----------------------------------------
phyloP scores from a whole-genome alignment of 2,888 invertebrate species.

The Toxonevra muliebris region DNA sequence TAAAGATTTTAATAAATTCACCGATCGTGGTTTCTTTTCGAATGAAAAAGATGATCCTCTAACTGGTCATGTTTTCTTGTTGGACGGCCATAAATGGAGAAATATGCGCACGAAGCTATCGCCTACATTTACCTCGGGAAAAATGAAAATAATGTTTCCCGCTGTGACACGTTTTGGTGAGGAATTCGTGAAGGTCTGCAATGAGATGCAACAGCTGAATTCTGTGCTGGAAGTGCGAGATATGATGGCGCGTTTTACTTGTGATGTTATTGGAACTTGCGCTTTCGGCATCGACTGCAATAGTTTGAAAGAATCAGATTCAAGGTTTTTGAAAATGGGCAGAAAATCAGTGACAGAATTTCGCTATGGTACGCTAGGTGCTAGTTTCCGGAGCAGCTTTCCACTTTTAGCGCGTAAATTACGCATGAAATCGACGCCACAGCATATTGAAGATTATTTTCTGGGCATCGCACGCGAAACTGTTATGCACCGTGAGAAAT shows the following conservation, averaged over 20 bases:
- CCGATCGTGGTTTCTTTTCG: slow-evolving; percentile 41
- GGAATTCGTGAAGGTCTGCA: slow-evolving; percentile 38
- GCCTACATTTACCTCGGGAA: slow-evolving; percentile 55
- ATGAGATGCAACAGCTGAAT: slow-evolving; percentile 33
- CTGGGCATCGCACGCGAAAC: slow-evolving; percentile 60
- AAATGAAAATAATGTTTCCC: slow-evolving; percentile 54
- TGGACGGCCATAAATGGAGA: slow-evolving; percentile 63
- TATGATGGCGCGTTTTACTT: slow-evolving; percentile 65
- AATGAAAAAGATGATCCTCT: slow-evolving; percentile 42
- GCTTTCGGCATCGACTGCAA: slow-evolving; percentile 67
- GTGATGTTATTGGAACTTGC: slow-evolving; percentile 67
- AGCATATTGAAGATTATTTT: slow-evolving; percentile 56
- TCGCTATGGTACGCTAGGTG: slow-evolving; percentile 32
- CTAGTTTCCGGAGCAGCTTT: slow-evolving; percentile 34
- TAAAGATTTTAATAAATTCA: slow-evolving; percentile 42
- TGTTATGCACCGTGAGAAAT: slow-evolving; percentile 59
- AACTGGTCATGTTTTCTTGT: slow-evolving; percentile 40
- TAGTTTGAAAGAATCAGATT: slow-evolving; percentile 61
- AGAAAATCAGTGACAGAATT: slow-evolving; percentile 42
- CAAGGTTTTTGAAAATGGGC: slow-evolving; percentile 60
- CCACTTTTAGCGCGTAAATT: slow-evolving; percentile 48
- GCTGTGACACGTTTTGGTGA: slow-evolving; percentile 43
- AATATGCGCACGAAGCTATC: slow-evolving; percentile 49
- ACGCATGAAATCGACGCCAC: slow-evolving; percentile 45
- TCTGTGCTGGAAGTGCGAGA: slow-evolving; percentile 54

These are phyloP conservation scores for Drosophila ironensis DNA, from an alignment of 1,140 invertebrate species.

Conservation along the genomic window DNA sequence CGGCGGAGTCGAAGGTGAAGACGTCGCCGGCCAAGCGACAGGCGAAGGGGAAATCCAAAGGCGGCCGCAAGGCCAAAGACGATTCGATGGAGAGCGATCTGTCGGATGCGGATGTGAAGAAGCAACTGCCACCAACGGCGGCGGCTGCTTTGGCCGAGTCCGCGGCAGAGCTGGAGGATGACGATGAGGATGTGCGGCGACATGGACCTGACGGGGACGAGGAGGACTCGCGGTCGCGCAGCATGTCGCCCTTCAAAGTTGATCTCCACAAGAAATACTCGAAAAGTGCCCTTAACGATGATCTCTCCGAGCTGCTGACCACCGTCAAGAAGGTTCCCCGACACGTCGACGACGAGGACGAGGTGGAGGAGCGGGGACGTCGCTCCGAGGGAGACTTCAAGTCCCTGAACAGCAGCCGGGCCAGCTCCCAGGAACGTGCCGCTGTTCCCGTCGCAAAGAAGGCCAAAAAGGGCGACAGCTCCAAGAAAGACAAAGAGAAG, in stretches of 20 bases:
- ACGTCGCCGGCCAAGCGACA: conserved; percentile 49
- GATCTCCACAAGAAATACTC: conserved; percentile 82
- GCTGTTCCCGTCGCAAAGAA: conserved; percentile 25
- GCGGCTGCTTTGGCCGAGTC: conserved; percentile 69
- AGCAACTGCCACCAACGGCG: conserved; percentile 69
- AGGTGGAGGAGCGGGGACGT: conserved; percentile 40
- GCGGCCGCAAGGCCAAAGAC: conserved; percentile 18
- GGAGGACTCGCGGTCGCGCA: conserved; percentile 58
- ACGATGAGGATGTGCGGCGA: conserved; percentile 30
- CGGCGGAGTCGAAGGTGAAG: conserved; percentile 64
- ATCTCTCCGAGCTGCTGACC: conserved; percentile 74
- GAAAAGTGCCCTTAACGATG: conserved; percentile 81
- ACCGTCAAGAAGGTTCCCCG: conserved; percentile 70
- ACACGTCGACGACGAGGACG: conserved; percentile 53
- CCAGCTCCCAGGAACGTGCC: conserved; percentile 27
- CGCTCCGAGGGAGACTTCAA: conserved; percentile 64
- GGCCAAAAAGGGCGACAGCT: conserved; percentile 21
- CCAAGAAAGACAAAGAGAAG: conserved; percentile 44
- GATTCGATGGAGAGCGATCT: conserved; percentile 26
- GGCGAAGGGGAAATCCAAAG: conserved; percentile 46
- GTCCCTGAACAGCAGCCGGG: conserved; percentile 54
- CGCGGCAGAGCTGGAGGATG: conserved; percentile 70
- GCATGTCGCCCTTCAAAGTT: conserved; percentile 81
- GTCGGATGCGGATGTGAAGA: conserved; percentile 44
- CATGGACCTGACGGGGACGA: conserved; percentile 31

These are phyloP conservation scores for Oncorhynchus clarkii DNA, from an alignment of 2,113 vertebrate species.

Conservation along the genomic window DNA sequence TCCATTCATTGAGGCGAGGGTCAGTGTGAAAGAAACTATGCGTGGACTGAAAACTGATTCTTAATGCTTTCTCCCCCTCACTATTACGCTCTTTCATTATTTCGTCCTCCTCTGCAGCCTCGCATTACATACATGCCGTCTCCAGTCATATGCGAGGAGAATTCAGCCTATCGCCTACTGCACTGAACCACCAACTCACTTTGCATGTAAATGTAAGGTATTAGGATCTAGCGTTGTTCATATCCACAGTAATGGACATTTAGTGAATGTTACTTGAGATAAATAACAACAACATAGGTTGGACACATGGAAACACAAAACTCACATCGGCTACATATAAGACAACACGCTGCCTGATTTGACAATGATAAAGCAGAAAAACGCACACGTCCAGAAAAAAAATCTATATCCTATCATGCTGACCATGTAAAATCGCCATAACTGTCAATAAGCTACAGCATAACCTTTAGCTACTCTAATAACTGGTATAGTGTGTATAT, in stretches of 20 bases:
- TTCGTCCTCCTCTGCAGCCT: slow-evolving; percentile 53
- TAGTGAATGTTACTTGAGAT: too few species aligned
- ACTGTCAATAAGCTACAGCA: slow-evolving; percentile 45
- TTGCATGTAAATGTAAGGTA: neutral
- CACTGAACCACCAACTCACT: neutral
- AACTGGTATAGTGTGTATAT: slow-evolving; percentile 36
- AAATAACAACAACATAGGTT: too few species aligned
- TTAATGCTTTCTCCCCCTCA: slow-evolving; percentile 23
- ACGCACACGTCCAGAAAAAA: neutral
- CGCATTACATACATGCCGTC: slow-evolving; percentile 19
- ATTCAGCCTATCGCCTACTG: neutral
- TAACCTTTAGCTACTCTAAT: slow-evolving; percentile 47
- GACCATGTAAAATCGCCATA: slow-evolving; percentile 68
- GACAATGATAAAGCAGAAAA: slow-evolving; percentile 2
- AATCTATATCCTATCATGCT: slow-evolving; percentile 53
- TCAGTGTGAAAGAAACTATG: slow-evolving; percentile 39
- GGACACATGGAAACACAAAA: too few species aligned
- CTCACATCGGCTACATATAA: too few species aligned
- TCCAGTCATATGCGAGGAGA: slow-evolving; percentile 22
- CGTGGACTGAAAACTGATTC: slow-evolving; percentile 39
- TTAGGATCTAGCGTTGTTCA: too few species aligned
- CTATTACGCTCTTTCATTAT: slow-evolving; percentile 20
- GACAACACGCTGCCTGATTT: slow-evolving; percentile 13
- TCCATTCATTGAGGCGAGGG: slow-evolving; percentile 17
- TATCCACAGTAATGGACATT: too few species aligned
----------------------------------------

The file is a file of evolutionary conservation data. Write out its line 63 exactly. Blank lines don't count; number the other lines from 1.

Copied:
- AAATAACAACAACATAGGTT: too few species aligned